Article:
smsf loan

3 Things to Consider Before Applying for SMSF Loans

smsf loanThere are few things more vexing than having your Superannuation fund barely growing when some well placed real estate investments could enable you to retire much earlier.  Self Managed Superfund Loans (SMSF) can help you tap into that retirement fund even if your credit rating is less than perfect.  As good as this may sound, there are three important factors to consider before you begin the application process.

Your Age and Proximity to Retirement

If you are interested in investing, then you know that Australia is a star in many areas of the economy.  On the other hand, people in their 50’s and 60’s that lost everything during the 2007 Recession in the United States can tell you that there are no guarantees when it comes to investment.  Therefore if you are within 10 – 15 years of retirement, try to avoid putting more than 20% of your Super at risk.  An SMSF may still be a viable option at this stage if you can live on 80% or less of your total retirement fund.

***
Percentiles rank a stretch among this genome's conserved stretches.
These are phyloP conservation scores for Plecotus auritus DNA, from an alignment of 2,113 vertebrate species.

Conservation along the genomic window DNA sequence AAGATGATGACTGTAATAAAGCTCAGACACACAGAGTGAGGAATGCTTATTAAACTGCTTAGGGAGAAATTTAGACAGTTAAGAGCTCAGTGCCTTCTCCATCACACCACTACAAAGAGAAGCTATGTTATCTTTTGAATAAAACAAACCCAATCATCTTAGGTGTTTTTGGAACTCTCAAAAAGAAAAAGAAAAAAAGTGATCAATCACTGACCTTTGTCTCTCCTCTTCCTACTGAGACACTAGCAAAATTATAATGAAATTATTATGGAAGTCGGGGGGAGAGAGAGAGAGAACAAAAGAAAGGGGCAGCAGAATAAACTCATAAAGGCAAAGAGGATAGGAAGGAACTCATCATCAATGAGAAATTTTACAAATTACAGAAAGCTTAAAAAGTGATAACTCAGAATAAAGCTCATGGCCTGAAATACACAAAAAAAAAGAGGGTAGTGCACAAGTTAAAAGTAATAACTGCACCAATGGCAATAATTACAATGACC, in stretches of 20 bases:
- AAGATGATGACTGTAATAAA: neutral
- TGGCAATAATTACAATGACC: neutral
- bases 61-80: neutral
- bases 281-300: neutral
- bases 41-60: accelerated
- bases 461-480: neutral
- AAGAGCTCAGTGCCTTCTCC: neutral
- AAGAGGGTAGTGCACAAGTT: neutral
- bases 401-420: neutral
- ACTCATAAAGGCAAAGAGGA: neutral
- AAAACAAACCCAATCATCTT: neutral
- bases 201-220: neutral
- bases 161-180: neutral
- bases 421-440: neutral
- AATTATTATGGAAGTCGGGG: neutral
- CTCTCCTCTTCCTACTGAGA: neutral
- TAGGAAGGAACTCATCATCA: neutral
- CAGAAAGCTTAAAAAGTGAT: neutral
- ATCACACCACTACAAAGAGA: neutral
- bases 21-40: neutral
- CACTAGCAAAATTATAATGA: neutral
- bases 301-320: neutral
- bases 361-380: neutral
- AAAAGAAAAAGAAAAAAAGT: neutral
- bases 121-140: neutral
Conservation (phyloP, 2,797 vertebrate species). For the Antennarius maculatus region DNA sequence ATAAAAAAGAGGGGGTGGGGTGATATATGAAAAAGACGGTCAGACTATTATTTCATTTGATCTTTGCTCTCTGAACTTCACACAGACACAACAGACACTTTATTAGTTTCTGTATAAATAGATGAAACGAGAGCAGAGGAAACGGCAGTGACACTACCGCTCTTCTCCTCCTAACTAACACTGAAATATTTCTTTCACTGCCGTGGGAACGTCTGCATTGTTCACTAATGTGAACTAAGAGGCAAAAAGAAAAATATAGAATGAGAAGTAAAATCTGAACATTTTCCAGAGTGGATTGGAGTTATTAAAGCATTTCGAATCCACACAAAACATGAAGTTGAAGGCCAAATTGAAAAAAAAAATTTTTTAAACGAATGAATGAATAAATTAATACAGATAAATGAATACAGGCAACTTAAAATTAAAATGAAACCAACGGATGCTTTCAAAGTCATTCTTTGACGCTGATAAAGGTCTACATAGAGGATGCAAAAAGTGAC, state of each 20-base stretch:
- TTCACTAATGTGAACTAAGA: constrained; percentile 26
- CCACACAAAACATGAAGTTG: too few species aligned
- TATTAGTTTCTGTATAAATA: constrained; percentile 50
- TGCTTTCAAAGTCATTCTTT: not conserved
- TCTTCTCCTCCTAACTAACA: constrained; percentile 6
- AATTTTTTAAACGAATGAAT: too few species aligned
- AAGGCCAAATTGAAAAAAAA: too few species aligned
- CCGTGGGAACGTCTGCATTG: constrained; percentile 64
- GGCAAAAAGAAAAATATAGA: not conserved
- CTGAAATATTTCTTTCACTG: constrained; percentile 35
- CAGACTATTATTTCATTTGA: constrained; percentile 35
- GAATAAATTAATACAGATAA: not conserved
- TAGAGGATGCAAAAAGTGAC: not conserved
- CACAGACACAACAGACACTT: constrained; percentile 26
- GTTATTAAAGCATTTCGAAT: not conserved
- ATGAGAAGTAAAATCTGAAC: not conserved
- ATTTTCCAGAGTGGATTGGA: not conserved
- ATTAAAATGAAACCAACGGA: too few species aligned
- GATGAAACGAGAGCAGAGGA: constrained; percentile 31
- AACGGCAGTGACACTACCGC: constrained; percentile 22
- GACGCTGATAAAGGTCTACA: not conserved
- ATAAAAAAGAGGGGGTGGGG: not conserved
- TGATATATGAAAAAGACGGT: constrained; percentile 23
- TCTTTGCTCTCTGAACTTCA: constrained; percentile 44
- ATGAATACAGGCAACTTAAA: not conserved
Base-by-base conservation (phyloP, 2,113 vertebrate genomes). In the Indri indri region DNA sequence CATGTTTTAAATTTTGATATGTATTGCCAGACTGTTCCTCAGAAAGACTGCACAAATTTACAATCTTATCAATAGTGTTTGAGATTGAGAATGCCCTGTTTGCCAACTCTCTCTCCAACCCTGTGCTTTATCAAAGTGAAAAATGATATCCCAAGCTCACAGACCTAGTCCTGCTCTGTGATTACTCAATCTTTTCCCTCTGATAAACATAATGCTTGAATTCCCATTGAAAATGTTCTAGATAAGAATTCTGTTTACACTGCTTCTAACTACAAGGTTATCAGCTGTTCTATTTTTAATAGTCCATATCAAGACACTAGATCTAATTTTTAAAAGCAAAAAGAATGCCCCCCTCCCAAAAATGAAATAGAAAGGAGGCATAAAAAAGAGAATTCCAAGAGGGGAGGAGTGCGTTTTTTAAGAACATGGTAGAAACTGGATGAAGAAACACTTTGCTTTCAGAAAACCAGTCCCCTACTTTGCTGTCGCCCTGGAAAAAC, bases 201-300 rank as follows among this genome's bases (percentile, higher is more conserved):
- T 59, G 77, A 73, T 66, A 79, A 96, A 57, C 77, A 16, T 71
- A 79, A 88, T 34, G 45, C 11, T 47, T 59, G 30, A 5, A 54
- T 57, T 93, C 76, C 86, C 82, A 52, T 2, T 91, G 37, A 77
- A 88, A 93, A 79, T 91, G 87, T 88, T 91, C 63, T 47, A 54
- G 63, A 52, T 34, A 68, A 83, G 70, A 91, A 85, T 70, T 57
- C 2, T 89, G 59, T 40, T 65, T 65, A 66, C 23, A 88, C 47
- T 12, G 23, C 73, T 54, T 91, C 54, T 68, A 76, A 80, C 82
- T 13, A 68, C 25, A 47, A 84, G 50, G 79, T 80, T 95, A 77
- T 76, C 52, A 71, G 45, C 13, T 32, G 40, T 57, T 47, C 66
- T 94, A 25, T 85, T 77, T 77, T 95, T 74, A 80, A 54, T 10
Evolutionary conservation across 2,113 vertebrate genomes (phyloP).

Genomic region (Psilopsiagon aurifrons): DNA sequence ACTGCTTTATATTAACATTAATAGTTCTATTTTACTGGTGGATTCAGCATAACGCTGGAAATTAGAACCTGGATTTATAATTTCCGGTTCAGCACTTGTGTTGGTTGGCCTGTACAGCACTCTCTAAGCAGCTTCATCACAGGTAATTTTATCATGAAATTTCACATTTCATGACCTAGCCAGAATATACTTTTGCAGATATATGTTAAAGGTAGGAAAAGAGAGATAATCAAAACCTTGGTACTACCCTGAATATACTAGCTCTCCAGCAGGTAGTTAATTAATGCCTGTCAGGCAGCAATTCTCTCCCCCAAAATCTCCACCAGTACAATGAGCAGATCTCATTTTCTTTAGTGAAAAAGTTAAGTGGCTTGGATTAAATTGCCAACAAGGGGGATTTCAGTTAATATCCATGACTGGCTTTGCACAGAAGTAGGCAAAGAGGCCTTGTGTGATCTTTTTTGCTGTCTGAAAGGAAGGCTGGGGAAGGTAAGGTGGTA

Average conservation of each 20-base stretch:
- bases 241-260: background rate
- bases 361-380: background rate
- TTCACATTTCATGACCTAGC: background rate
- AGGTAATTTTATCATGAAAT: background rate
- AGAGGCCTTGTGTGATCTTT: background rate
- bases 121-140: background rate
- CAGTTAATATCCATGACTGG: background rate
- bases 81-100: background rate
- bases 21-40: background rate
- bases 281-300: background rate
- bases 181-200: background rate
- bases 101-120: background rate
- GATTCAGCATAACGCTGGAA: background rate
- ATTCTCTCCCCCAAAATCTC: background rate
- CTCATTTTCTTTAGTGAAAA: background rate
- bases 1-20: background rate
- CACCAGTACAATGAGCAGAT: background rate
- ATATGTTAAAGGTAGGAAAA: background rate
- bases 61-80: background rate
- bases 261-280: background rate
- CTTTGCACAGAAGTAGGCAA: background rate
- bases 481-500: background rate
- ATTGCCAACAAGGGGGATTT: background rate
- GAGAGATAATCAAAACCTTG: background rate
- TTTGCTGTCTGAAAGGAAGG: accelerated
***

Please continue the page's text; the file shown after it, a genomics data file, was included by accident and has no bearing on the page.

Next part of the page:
Current and 5 Year Projected Value of Potential Real Estate Investments

Foreign citizens and business owners are more eager than ever to tap Australian markets, open shopping centres, and engage in other wealth promoting activities.  From that perspective, having one or two key real estate investments in your retirement portfolio can ensure a wealthy retirement with plenty left for the next generation.  When appraising the value of any given property:

  • ask local business owners about other companies that may be interested in moving to your area
  • take a survey of the local people and find out which products and services they are interested in
  • find out which businesses offer these services and find out how soon they can build in your area

What Limits Will You Set for Property Management?

Regardless of your age, property ownership will also come with a range of expenses.  This includes taxes, building maintenance, and interest on any loans taken using the property as collateral.  Once you know the current and 5 Year projected value of the property, it is time to decide how much money you are willing to spend before leasing or even selling the property.  If you miscalculate the projected value, or wind up taking more loans to maintain the property, you will have to sell it at a loss in order to prevent further financial problems.  At the very least, if you have a target number in mind, making that decision will be a bit easier when and if the time comes.